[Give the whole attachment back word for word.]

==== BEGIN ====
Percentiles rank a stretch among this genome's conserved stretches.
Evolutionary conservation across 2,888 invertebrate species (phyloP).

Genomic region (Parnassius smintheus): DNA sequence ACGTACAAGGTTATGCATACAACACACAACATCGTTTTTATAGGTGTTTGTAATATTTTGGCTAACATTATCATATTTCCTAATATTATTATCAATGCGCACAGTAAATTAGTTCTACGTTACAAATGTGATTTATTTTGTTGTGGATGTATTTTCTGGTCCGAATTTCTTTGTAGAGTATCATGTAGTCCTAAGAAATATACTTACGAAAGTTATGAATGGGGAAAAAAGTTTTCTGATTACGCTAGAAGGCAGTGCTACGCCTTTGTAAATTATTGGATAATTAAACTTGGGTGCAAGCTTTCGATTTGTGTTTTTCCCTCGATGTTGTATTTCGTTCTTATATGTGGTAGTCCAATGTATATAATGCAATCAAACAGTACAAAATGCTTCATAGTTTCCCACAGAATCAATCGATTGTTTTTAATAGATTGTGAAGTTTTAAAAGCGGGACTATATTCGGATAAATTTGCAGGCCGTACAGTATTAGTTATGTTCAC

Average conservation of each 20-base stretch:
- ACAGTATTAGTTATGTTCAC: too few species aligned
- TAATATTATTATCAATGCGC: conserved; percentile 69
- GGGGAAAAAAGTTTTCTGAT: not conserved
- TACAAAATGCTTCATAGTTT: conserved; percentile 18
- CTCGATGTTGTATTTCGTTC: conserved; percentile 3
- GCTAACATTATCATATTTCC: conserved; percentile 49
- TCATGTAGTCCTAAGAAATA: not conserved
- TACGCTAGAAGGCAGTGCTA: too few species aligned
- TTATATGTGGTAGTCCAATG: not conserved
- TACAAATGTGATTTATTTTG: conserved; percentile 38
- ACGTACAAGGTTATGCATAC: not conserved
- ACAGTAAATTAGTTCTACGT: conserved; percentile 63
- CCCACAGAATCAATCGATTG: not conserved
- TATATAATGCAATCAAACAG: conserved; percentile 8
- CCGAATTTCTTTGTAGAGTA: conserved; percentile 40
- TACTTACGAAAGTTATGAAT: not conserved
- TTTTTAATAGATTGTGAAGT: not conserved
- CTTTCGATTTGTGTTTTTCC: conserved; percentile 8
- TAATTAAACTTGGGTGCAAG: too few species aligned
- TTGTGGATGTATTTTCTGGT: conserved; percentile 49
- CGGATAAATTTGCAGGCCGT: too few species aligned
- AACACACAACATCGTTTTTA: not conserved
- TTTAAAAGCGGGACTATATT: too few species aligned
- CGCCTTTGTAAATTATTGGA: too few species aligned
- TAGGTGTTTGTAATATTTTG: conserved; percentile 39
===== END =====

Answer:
Percentiles rank a stretch among this genome's conserved stretches.
Evolutionary conservation across 2,888 invertebrate species (phyloP).

Genomic region (Parnassius smintheus): DNA sequence ACGTACAAGGTTATGCATACAACACACAACATCGTTTTTATAGGTGTTTGTAATATTTTGGCTAACATTATCATATTTCCTAATATTATTATCAATGCGCACAGTAAATTAGTTCTACGTTACAAATGTGATTTATTTTGTTGTGGATGTATTTTCTGGTCCGAATTTCTTTGTAGAGTATCATGTAGTCCTAAGAAATATACTTACGAAAGTTATGAATGGGGAAAAAAGTTTTCTGATTACGCTAGAAGGCAGTGCTACGCCTTTGTAAATTATTGGATAATTAAACTTGGGTGCAAGCTTTCGATTTGTGTTTTTCCCTCGATGTTGTATTTCGTTCTTATATGTGGTAGTCCAATGTATATAATGCAATCAAACAGTACAAAATGCTTCATAGTTTCCCACAGAATCAATCGATTGTTTTTAATAGATTGTGAAGTTTTAAAAGCGGGACTATATTCGGATAAATTTGCAGGCCGTACAGTATTAGTTATGTTCAC

Average conservation of each 20-base stretch:
- ACAGTATTAGTTATGTTCAC: too few species aligned
- TAATATTATTATCAATGCGC: conserved; percentile 69
- GGGGAAAAAAGTTTTCTGAT: not conserved
- TACAAAATGCTTCATAGTTT: conserved; percentile 18
- CTCGATGTTGTATTTCGTTC: conserved; percentile 3
- GCTAACATTATCATATTTCC: conserved; percentile 49
- TCATGTAGTCCTAAGAAATA: not conserved
- TACGCTAGAAGGCAGTGCTA: too few species aligned
- TTATATGTGGTAGTCCAATG: not conserved
- TACAAATGTGATTTATTTTG: conserved; percentile 38
- ACGTACAAGGTTATGCATAC: not conserved
- ACAGTAAATTAGTTCTACGT: conserved; percentile 63
- CCCACAGAATCAATCGATTG: not conserved
- TATATAATGCAATCAAACAG: conserved; percentile 8
- CCGAATTTCTTTGTAGAGTA: conserved; percentile 40
- TACTTACGAAAGTTATGAAT: not conserved
- TTTTTAATAGATTGTGAAGT: not conserved
- CTTTCGATTTGTGTTTTTCC: conserved; percentile 8
- TAATTAAACTTGGGTGCAAG: too few species aligned
- TTGTGGATGTATTTTCTGGT: conserved; percentile 49
- CGGATAAATTTGCAGGCCGT: too few species aligned
- AACACACAACATCGTTTTTA: not conserved
- TTTAAAAGCGGGACTATATT: too few species aligned
- CGCCTTTGTAAATTATTGGA: too few species aligned
- TAGGTGTTTGTAATATTTTG: conserved; percentile 39